I have recently assumed the role of caregiver for my aging mother. I am having so many confusing feelings. How do I do this and not lose myself in the process?
Dear Caring and Concerned,
Although I have worked with many adult children who have cared for their aging parents, I am going to ask my associate, Hope Nichols, to answer this one, as she has worked with the geriatric population and their families for years. Hope writes:
Try to understand that when you start taking care of your parent, they lose the one thing they’ve always had in relationship to you: authority. That’s something that is not going to be easy for your parent to give up. Expect them, in one way or another, to lash out about that loss. Try your best to have compassion for what they are experiencing. Remember, most of us will be in their shoes some time down the road.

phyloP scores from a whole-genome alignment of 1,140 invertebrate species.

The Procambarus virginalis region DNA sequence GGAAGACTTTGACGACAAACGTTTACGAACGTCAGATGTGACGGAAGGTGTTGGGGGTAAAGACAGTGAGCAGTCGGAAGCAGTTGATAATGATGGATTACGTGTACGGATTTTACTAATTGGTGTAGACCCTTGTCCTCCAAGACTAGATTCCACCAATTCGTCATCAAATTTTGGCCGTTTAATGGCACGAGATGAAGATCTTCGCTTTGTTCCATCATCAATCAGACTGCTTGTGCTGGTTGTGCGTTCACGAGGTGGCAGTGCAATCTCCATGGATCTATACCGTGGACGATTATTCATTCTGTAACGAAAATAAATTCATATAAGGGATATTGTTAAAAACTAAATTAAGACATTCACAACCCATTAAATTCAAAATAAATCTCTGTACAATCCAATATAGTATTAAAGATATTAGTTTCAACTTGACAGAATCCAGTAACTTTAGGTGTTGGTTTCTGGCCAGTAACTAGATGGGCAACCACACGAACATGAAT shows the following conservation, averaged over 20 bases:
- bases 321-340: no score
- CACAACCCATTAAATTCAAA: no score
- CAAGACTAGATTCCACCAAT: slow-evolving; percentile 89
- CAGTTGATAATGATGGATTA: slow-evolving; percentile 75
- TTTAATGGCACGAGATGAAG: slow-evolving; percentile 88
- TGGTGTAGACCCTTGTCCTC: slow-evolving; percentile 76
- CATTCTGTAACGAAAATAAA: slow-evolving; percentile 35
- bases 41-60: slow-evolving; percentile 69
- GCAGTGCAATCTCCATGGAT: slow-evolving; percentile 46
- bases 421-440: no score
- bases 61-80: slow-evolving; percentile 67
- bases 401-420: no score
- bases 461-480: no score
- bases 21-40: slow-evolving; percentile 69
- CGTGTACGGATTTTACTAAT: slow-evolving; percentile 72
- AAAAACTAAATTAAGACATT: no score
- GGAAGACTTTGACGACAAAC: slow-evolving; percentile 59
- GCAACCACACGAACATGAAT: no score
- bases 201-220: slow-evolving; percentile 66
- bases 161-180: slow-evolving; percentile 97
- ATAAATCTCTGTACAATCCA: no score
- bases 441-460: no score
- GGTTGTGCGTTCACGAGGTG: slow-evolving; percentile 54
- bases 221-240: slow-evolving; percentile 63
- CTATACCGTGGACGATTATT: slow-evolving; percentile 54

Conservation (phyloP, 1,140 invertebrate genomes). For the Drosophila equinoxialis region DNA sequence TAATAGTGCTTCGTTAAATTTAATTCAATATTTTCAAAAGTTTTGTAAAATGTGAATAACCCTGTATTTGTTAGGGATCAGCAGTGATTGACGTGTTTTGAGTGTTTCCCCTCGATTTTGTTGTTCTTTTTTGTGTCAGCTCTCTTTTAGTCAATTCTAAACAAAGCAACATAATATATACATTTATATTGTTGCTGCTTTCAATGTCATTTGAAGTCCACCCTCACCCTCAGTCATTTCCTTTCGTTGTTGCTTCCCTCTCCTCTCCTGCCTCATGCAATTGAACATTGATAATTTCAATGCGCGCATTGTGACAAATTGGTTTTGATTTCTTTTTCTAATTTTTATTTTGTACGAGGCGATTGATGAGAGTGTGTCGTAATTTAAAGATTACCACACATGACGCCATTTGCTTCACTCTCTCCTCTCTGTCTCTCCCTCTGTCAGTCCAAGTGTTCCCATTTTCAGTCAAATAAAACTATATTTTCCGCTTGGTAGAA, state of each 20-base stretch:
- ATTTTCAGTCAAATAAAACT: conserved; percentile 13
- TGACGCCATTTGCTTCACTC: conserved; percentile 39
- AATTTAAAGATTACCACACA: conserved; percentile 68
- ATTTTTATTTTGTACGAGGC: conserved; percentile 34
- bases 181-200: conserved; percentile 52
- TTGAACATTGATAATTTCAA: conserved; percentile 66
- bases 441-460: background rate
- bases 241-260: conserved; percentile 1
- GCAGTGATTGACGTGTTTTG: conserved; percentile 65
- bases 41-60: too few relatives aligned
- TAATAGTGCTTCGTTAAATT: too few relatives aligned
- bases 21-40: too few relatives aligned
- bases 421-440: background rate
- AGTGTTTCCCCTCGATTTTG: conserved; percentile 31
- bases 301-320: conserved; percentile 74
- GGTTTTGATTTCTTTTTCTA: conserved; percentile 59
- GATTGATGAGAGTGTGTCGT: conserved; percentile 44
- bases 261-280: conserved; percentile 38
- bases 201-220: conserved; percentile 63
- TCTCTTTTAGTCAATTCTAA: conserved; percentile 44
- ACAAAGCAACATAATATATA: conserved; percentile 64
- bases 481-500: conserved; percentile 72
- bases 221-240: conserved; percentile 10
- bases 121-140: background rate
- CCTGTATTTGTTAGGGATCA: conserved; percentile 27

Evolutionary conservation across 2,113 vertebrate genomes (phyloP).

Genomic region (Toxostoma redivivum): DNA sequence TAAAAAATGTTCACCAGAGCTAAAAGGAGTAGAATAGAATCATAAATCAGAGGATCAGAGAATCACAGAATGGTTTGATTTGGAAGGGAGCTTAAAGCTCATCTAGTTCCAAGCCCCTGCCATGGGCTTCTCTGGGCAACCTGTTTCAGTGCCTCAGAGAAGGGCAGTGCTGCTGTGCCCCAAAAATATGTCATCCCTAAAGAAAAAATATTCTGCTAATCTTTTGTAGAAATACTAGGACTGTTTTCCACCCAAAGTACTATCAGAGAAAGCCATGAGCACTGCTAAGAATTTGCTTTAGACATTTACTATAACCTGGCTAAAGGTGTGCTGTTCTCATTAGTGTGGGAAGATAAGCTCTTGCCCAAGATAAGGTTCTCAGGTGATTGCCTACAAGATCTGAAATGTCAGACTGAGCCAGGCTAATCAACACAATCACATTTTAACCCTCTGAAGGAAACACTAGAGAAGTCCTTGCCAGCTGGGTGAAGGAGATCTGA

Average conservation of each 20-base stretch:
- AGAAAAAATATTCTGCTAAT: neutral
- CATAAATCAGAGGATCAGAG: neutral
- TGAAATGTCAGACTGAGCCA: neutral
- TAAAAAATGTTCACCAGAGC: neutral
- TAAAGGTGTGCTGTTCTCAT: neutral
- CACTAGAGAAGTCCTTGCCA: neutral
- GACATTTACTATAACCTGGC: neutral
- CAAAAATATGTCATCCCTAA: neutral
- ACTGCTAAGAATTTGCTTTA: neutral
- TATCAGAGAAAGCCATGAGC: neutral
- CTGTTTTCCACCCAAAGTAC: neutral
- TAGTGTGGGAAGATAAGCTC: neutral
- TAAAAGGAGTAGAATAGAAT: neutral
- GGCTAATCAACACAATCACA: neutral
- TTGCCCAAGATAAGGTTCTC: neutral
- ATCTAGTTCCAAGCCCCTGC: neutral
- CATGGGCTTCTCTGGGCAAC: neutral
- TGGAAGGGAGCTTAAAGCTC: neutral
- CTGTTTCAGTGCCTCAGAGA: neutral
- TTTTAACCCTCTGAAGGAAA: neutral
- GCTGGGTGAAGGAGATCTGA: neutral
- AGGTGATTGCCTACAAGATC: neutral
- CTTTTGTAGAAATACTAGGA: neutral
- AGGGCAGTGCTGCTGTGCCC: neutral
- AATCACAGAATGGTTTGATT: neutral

Learn more about Hope on the SR&A website: http://www.shelbyrileymft.com/8.html
Shelby Riley, LMFT is the owner of Shelby Riley, LMFT and Associates, LLC. She is currently the President of the Pennsylvania Association of Marriage and Family Therapy (PAMFT). Remember to check out Shelby’s website www.shelbyrileymft.comfor useful information about therapy for individuals, couples, and families.